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The information on this site is for information purposes only. Since the OSX' EULA clearly states that you aren't allowed to install OSX on non-Apple hardware, you aren't allowed to Install OSX Tiger or Leopard on your regular Windows machine (Intel or AMD, doesn't matter). If that's your intention, leave this page now.

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How to install OSX 10.5 Leopard on your AMD computer

Dual boot version

Please digg this guide up if you use it. You'll really encourage me to keep this page up if you do!

Optional, recommended software


This guide wouldn't be here without the help two big osx86 communities: and I only gathered all information and put it together in one easy to read guide.

Don't forget to read this before installing
I forgot the 'requirements' section on purpose. Please read through the whole guide and write down the things you need. This sounds stupid, but I want to force you to read through the whole guide prior to trying things out.

The actual guide

0. First you need to check if your CPU supports at least SSE2 (if you already know that your CPU supports at least SSE2, skip to the next step).

>> Download CPU-Z
>> Unzip and start the program. In the CPU tab, look if you see SSE2 somewhere (if you also see SSE3, congratulations, you have the perfect CPU!). If you only see SSE, ask your dad for a new CPU, otherwise this won't work.

1. If you are using Windows XP go to step 2. If you are using Windows Vista, skip to step 3.

2. You need to create at least 6GB unallocated space on your hard disk. If you know how to do this, don't hesitate to use your preferred method. If you don't know how to do this, download Partiton Magic 8 and shrink one of the partitions on your hard drive. After you've done that, skip to step 4.

>> Click on ‘Resize/Move Partition
>> Move the slider to make the partition smaller and hit OK
>> Click on ‘Apply’
>> Close Partition Magic

3. You need to create at least 6GB unallocated space on your hard drive. To do this, follow the steps below.

>> Press the windows logo in the bottom left corner of you screen
>> Right click ‘computer’ and select ‘manage’
>> Select ‘Disk Management’ in the ‘Computer Management’ screen.
>> Select a partition with at least 6GB of free space
>> Right click it and hit ’shrink volume”
>> Type in the amount of space to shrink (at least 6GB) and hit ‘Shrink’.
>> Close all open windows.

4. In Vista, hit [windows button] + R. In XP, go to start > Run. Type 'diskpart' (without quotes) in the run window and press OK.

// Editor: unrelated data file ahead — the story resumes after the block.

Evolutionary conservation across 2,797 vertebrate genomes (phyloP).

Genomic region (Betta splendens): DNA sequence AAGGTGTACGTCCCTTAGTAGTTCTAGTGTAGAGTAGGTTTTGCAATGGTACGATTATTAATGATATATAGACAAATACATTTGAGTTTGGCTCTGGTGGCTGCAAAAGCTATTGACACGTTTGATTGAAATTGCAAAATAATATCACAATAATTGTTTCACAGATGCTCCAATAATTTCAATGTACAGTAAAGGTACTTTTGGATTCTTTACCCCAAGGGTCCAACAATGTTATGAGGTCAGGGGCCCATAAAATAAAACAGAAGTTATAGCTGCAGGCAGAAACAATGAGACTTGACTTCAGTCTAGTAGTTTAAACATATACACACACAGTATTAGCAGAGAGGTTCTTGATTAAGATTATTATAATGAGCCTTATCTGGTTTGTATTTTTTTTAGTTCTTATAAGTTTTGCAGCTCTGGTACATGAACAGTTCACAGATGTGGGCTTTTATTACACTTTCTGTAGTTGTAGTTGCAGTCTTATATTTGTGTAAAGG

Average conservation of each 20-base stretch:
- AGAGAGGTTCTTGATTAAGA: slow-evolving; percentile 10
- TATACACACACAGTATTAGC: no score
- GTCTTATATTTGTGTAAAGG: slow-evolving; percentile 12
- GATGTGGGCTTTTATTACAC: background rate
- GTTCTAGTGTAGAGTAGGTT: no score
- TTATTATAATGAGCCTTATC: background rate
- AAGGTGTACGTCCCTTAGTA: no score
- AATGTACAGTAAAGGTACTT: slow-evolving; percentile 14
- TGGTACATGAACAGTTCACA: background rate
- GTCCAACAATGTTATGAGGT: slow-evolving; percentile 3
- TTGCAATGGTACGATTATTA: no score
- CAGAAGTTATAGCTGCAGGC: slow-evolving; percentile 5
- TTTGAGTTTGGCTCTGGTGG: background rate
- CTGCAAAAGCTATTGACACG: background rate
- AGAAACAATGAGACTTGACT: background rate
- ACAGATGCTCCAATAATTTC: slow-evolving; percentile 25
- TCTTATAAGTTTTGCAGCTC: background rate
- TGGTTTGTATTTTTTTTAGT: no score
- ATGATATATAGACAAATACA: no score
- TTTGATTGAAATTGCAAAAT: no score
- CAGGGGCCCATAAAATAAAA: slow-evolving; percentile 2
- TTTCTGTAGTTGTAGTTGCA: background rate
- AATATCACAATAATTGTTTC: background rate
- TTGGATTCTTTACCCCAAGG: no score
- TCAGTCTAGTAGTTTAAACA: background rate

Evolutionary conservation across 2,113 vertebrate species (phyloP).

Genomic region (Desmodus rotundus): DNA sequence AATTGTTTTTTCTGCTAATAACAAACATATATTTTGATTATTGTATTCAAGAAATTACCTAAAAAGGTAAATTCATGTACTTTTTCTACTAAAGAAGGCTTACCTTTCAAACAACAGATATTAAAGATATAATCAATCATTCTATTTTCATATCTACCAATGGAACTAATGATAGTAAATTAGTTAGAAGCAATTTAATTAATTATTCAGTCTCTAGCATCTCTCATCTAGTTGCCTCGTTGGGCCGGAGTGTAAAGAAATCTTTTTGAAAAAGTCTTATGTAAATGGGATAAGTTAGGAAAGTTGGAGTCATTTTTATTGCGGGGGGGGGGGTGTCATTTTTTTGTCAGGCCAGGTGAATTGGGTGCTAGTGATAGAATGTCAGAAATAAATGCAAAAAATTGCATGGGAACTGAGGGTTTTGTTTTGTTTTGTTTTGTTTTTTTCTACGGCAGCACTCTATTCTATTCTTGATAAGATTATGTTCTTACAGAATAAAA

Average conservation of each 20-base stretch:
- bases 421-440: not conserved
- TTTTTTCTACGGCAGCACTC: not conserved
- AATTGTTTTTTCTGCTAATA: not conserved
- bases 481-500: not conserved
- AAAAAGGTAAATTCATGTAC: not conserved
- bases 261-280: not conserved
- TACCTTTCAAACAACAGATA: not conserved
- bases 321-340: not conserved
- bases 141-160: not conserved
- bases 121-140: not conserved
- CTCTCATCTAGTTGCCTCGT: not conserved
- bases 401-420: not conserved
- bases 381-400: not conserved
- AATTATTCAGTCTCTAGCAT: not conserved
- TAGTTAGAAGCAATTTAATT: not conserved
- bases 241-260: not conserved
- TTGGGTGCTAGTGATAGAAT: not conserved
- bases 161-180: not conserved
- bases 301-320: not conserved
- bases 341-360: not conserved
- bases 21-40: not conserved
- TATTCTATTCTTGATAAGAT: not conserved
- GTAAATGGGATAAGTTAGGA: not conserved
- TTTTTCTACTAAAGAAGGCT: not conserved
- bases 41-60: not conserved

5. In the command window, type:

>> List disk
>> Select disk [disk #]
>> List partition
>> create partition primary id=af
>> active

6. Insert the Leopard install disk (if you don't have it, search for AMD modified ToH RC2 disk on the usual places...) and reboot your computer.If it doesn't boot up your Leopard disk you may have to change your BIOS settings to alow booting from a DVD.

7. Wait for the DVD to boot up and select a language. Somewhere in the toolbar at the top of your screen (after you selected a language!) you'll see 'Disk Utility'. Open it and select the partition you created in step 5. Format it to HFS+ (journaled) and call it Leopard.

8. Follow all installation steps on your screen. Choose the HFS+ (journaled) partition you created in step 7 and don't forget to hit customize. Depending on the install disk you use you need to select or deselect packages.

9. The install will take about an hour, depending on your computer configuration. Take a cup of coffee and start praying.

10. When the installation finishes your computer should boot into Leopard! If it does, skip to step 16. If it does't, go to the next step.

11. Boot the Leopard instalation DVD again.

12. Open a terminal window (see the toolbar, it should be there) and type:

>> /usr/misc/ Leopard (if you named the partition 'Leopard', if you gave it another name, replace 'Leopard' with your name)

13. Leopard should start booting now! If you are lucky, you can use it now, if you get a kernel panic, read on, otherwise, skip to step 16..

14. Restart the computer and hit F8 when you see the bootloader. Type in "cpus=1" and hit enter. If you still get a kernel panic, read on, otherwise skip to step 16.

15. Boot into your BIOS and disable SpeedStep. Try to boot Leopard now, still not working? Try to boot it in safe mode (type -x in the command line). if it's still not working, go to step 16.

16. When booted into Leopard, play with it for a while and then fire up a new terminal window. Type

sudo nano /library/preferences/systemconfiguration/

17. Type cpus=1 in the kernel flag string if you needed that flag in step 15. Add


below the last string to setup a timeout for the bootloader. This'll allow you to choose your Windows partition when you start your computer.

18. You should now have a working dual boot configuration! Maybe there are still a few things not working like you hoped, search the forums at and for help. If you search the board before posting and use common sense, I'm sure that the community will help you.

OPTIONAL: Now you installed OSX on your computer using this great site, please visit our weblog. We're just starting it and it would be great if you could give it some exposure on your blog. Thanks!

If you want, you are allowed to modify or copy parts from the text's on this website and place them on your site, in a forum post, in a magazine, or whereever you can imagine. Just make sure that you place a huge linkback to this page and e-mail me after you published it.